Yoga for over-thinkers Week 3 – Asteya

Asteya, the third of the Yamas of yoga is about living with integrity and reciprocity in our lives. It is about noticing the abundance of each moment, so we have no need to “steal” from it by obsessing about the past or worrying about the future.

In the same vein,¬†asteya¬†challenges us to work for what we want by building our competence. The Sanskrit word¬†adikara¬†refers to the right to know or the right to have. The concept is about exercising our intention and our practices in order to align those goals and desires responsibly. Our¬†adikara helps maintain the “container” for what we receive in our lives.

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My cat Calvin joins in during my Tuesday savasana practice. He knows when Mom is blissed out and cozy. 

When we are on a path that honors our greater sense of purpose in the world, we have no need to envy other’s accomplishments. We can feel joy on their behalf, as we acknowledge universal possibilities for success. We can feel curious about others and excited to connect and learn from them.

Practicing asteya can help us understand how to lift others up without putting ourselves down. Of course, it is always important to keep the first two yamas of ahimsa (non-violence) and satya (truthfulness) as a foundation to this practice.

At times we steal from our own energy when we feel compelled to work beyond our needs for rest, for example. We then risk working beyond healthy boundaries, and not honoring our truth in needing replenishment. This can arise from a scarcity mindset.

When we live in our own abundance, we notice just how many beautiful gifts surround us. Whether they are parks, libraries, forests, lakes or rivers, these gifts represent grace that we do not earn. We can contemplate how to live in reciprocity with this beautiful earth that we will steward for our collective future.

And on to design some practices to embody this concept. Did I mention how much I love teaching?¬† ¬†ūüôā

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cristy@meximinnesotana.com

Yoga for over-thinkers Week 2 – Satya

Hello Friends,

I really enjoyed teaching week 1 of my class last Thursday. Five wonderful students joined me and were able to help me practice my cue-ing and my teaching. I’m so grateful for that.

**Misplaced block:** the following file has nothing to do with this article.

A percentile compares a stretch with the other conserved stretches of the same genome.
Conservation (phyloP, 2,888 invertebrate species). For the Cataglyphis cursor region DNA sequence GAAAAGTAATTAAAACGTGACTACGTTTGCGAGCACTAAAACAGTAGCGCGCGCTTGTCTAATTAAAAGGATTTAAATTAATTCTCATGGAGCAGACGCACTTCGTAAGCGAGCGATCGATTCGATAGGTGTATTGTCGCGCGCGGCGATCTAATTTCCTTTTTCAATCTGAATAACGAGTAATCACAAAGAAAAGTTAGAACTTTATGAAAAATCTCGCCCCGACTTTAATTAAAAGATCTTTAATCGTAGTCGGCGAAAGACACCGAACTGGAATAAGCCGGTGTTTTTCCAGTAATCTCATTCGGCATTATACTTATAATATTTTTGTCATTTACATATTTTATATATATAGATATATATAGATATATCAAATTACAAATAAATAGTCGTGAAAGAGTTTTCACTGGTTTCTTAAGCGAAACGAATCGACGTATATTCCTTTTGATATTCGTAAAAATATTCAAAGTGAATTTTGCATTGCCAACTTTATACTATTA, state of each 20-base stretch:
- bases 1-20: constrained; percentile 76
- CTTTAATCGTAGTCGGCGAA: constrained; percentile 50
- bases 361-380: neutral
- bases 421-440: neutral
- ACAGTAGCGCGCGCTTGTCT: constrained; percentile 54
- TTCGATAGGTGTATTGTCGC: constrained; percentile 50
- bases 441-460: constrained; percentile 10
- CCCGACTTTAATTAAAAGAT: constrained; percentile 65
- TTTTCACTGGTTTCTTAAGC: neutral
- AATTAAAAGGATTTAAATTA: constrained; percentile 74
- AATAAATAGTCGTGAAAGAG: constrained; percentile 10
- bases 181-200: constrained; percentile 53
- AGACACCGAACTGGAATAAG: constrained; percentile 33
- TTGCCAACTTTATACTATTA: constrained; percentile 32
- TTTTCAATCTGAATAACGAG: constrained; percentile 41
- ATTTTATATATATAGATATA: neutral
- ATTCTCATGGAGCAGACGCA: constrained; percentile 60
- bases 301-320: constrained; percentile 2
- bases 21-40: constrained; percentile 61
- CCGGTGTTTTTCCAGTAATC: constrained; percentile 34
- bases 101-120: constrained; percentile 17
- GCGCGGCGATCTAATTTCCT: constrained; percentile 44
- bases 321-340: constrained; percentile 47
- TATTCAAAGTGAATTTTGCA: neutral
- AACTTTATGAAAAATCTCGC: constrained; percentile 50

This week we will focus on satya or truthfulness, the second of the yamas of yoga. I have in mind some physical practices to allow students to experience their true range of motion. In soma yoga, we are taught to start with the center. So this means we start with a stable pelvis and build the poses from the central axis or spine, and then radiate outward.

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From my Yoga North SomaYoga Guidebook 

Too many students (myself included) have had the unfortunate experience of getting “pushed” by a yoga class to go too far. We go beyond our true range of motion (ROM), and may find ourselves injured. Our body instinctively protects itself. Our range of motion may even decrease over time because our body knows the truth (even if our mind wants to make the image of the yoga teacher standing in front).

Life is like this too. Our bodies sense and know truth often before our minds’ start to manufacture stories and explanations. When we get quiet, and listen internally, we can detect truths emerging from within.

However, truths are not always comfortable or convenient. Sometimes a deep yearning for growth can mean that we must leave certain people behind in our lives. As humans we are biologically wired to seeking belonging, as it was part of our early survival. At the same time, our brains are wired for growth and change as adaptation is necessary.

Thus there can be some tension here, in terms of the actions we must take in our lives. We want the comfort of belonging. We also know that by not risking some discomfort, we are in danger of stagnating.

There was a time when I identified strongly as being a runner. It served me well. I got to “run out” the craziness of my mind when I felt stressed by work or life. I met my husband (9 years ago) and a wonderful community of running friends, many who are still close. I still run and enjoy the occasional race, but do not feel compelled to build up my mileage each week.

Yoga beckoned much more strongly as I sought to integrate my body and mind, rather than simply escape the busyness of my mind. Running can still feel like a cleansing process for me. And at the same time, yoga helps me direct and focus that energy in a mindful way.

So the truth is not an either/or proposition, but in this case a both/and situation. Getting current with ourselves and knowing what we need in our lives is part of satya. Tuning in regularly to ask ourselves what we most need is a practice which serves us in the long run. At times our bodies crave motion, dance, action. Other times they crave rest, pausing and turning inward.

Being able to embrace satya in each moment leads to freedom.  If you feel internal resistance you might ask:

What truths am I avoiding? Is there anything I may not want to see about my situation?

And of course, applying ahimsa, some self-compassion will go a long way here in allowing those truths to emerge.

cristy@meximinnesotana.com